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Bűkko Tapes: Eastern European electronic alternative for your tapedeck
2 months ago, 30 June 2014  ·   5 notes

Brno, the second city of Czech Republic, has seen a gradual upsurge in underground sonic activities, aided by its ample student populace - both at the art and technical universities - resulting in a very interesting mix where art and technology come to each other’s service. The crew behind the DIY Arduino-based instrument Standuino is based there, now busy with the increasingly successful Bastl Instruments, who, coincidentally, also lent its support to the latest Brno electronic export - the label Bukko Tapes. Here, its owner and artist Leoš Hort, says more.

When and why was the label established?

Bűkko Tapes was founded this spring by me and with support of Bastl-Instruments. The idea is to create a platform for unsigned talented artists. It all comes from my experience of being an unknown bedroom producer. When you are producing music, and just uploading it to some music-sharing online destinations without any background, there are just friends listening to your stuff, and its really hard to pass your creations to wider audience. 

There is a certain sound that’s already obvious from the three releases on the Bandcamp, beat-driven, a lot of is 4-4 oriented. Can you tell us about the sonic direction of the label?

With Bűkko Tapes I have an idea, which I’m trying to follow. So the keywords would be: analogue techno, house, generative music, experimental dance music.. But it doesn´t mean that doors are closed for everything else. I’m opened to all sorts of stuff. But it just has to fit in there somehow. I’m also looking for some drone/ambient releases for future.

"Eastern European electronic alternative for your tapedeck," is how you describe the label. Does it mean you are geographically specific in your selection?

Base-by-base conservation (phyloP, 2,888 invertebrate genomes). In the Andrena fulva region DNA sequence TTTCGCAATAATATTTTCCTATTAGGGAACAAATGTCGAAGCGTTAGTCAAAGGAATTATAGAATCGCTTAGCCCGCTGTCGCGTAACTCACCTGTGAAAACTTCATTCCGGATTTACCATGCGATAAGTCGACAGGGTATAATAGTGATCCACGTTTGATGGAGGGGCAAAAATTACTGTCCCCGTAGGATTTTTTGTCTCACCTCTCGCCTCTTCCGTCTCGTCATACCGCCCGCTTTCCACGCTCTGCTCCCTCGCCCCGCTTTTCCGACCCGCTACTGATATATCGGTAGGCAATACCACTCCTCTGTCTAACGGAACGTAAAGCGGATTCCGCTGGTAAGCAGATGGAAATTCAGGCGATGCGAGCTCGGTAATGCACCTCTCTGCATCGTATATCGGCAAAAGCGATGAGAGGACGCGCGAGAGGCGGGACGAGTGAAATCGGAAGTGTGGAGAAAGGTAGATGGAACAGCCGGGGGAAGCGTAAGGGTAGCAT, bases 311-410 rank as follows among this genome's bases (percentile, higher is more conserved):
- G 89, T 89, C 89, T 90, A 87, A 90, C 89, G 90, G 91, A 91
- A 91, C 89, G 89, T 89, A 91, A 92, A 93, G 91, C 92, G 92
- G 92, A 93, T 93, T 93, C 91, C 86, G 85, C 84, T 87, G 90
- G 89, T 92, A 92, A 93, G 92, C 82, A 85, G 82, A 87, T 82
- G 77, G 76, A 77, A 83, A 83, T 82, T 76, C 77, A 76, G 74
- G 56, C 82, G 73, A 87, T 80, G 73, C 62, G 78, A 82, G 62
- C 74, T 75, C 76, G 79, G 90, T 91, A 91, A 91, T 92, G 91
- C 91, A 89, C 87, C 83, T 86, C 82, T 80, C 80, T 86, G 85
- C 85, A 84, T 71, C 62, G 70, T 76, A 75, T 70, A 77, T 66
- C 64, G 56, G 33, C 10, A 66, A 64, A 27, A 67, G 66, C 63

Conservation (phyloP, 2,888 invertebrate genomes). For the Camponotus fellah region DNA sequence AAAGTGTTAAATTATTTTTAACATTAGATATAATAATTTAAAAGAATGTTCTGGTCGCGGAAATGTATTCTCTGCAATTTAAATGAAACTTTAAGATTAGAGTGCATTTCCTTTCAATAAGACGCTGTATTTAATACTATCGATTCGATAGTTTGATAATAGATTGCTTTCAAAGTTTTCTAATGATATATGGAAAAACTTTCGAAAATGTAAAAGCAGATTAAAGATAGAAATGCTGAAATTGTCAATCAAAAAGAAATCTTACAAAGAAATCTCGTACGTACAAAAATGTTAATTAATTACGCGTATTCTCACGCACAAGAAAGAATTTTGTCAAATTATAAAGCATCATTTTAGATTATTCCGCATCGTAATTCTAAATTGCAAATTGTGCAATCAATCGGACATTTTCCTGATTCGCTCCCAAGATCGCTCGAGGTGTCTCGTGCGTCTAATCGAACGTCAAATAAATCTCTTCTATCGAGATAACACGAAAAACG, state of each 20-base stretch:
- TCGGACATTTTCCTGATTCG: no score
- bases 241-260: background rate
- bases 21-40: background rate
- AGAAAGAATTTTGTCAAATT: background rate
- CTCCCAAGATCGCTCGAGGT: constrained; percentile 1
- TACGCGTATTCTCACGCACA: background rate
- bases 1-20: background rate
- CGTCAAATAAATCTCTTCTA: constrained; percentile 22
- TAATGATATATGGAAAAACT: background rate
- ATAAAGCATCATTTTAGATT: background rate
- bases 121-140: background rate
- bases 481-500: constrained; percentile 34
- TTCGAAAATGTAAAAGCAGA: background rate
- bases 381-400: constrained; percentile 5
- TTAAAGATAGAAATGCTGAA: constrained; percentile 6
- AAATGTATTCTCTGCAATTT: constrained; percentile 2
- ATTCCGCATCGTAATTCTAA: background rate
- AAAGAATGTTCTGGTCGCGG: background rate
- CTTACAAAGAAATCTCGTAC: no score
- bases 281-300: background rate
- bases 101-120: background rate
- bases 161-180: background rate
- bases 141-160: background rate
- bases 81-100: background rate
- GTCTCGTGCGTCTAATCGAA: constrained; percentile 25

Yes, i want to focus just for Eastern Europe. Because i know that this region has lots of great musicians who have lot to offer and are being totally unknown at the same time. I think that Eastern Europe is currently the best place to “fish” for new original music. When it comes to the selection itself, the main thing are always the recordings, but I’m also interested in the processes behind it, like live performing, materials or equipment used, etc.

Can you tell us something about each of the releases?

The first release, called Hrtl - Hydroxid, is an acid/dub-techno recording that I made with my solo project. It´s all recorded live with hardware synthesisers and then just polished in studio, but still kept raw and straight forward, as much as the improvised live sessions I perform as Hrtl.

The second recording is ALUPHOBIA - REVIVAL. It’s the work of the great young producer and sound-engineer Barnabas Kiss based in Hungary. It’s hard to correctly describe the genre, but you can sense pieces of house, downtempo or chillwave there. It has its own specific sound, because Aluphobia uses plenty of noises and dynamic processing to build his very own atmosphere. Working with various software platforms, and his very advanced sound-processing skills he created my most favourite recording of this year. Im very happy we have him in Bűkko.